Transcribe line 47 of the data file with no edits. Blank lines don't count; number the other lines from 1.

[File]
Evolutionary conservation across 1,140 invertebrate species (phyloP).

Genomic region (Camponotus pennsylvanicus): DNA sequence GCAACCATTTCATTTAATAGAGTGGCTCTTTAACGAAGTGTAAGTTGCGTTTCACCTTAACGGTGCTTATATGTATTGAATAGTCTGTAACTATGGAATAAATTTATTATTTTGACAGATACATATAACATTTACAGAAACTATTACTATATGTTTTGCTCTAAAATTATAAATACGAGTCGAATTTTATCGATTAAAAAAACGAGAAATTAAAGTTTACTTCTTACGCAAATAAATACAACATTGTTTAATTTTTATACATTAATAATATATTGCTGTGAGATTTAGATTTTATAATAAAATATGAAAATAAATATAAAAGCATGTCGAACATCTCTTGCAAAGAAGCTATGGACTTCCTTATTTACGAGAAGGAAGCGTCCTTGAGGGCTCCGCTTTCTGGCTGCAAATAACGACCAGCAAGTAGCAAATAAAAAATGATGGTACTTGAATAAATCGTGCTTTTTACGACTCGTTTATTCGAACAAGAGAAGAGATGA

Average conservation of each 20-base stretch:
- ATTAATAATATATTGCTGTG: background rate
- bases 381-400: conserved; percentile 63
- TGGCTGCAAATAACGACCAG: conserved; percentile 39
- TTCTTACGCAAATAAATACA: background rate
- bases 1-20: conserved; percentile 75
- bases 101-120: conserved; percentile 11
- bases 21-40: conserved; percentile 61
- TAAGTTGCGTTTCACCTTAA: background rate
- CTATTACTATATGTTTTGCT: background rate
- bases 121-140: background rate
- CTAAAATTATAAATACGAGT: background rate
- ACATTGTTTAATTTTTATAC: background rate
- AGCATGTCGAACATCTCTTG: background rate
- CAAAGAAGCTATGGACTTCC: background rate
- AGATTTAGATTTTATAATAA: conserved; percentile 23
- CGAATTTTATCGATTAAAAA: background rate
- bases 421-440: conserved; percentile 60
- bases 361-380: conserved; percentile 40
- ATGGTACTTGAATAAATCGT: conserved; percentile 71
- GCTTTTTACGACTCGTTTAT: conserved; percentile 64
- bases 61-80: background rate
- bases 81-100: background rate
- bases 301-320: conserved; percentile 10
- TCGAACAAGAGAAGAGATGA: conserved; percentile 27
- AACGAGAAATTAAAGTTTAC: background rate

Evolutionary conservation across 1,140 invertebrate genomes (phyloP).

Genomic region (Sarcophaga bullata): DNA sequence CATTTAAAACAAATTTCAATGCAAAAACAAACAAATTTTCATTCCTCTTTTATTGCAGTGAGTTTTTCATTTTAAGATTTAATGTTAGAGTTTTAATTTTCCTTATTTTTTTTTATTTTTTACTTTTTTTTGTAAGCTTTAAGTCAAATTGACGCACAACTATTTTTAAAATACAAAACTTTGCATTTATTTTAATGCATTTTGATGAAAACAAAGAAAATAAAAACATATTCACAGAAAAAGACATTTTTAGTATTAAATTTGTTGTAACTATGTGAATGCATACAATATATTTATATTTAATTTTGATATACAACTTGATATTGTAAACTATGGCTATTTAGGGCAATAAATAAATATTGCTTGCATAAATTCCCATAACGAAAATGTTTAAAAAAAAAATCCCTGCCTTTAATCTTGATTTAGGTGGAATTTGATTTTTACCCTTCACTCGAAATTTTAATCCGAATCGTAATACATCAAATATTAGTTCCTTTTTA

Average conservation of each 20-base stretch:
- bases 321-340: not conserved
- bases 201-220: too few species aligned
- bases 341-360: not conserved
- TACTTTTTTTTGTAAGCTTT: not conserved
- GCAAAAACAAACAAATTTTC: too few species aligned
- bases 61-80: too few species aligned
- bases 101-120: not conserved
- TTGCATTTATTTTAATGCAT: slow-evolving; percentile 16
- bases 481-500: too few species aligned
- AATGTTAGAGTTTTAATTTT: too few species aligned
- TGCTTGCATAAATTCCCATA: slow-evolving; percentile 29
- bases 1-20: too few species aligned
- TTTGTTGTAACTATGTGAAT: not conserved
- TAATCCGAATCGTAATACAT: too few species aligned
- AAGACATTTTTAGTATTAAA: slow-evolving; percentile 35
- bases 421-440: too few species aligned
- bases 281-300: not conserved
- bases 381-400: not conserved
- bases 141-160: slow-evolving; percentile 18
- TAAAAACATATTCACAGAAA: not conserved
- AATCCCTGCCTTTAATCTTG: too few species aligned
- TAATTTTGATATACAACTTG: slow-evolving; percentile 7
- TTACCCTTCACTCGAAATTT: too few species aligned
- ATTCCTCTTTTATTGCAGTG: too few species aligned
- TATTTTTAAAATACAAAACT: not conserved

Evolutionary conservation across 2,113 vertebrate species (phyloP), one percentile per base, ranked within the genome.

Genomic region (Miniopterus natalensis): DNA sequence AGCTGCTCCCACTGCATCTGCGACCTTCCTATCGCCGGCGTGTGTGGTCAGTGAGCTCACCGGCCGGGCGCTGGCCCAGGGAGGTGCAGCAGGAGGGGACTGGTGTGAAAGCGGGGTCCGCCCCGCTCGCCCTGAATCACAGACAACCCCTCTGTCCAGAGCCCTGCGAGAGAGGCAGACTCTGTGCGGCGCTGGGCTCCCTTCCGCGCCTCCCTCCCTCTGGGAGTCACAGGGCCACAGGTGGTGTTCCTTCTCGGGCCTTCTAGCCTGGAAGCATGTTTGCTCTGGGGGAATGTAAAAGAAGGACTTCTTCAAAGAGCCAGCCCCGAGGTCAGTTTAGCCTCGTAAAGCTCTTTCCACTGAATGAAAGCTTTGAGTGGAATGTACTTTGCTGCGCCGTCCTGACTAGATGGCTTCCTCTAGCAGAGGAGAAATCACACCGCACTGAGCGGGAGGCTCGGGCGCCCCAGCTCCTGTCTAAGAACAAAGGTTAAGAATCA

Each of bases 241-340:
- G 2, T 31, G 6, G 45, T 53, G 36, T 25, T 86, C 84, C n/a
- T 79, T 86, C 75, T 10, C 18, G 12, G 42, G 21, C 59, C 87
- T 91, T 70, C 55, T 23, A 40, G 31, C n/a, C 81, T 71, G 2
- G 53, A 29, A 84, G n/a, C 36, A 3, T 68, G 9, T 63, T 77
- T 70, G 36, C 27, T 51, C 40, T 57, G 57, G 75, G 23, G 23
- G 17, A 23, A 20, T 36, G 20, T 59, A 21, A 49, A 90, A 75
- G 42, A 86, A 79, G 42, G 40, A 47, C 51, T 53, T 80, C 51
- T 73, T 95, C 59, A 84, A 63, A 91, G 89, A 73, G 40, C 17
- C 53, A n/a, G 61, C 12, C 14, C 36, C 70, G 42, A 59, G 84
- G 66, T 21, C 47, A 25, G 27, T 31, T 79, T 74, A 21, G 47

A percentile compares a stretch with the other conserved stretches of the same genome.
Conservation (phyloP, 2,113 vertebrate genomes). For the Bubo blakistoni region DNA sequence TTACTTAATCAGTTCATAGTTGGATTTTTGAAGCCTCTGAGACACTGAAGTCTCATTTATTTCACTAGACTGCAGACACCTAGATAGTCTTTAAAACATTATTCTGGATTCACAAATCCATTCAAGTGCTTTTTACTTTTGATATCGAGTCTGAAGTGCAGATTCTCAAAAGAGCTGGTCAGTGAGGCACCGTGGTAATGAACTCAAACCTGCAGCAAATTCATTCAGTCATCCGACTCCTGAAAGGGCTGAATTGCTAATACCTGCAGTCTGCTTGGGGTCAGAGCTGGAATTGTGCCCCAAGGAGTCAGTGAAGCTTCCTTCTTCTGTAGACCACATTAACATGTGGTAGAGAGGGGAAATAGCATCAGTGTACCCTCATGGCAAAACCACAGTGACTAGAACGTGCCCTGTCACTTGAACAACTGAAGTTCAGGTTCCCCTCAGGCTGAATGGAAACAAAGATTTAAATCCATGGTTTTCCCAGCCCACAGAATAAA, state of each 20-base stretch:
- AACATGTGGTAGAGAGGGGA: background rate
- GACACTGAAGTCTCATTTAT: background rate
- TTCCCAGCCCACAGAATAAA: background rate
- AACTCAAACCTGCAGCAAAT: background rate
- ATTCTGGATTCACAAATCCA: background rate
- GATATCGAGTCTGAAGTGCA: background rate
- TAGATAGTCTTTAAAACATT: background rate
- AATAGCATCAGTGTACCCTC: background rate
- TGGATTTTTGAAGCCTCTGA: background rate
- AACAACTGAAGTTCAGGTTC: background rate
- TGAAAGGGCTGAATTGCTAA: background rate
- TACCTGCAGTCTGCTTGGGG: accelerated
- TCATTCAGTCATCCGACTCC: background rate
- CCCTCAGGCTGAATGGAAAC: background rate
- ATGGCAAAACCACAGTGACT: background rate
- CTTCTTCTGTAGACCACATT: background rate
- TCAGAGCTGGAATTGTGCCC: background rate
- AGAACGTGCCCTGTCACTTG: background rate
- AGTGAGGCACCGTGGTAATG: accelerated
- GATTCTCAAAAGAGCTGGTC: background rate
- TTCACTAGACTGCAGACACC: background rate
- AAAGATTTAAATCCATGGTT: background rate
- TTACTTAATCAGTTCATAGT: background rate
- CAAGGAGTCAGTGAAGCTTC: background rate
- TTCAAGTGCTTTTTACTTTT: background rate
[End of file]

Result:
- bases 421-440: too few species aligned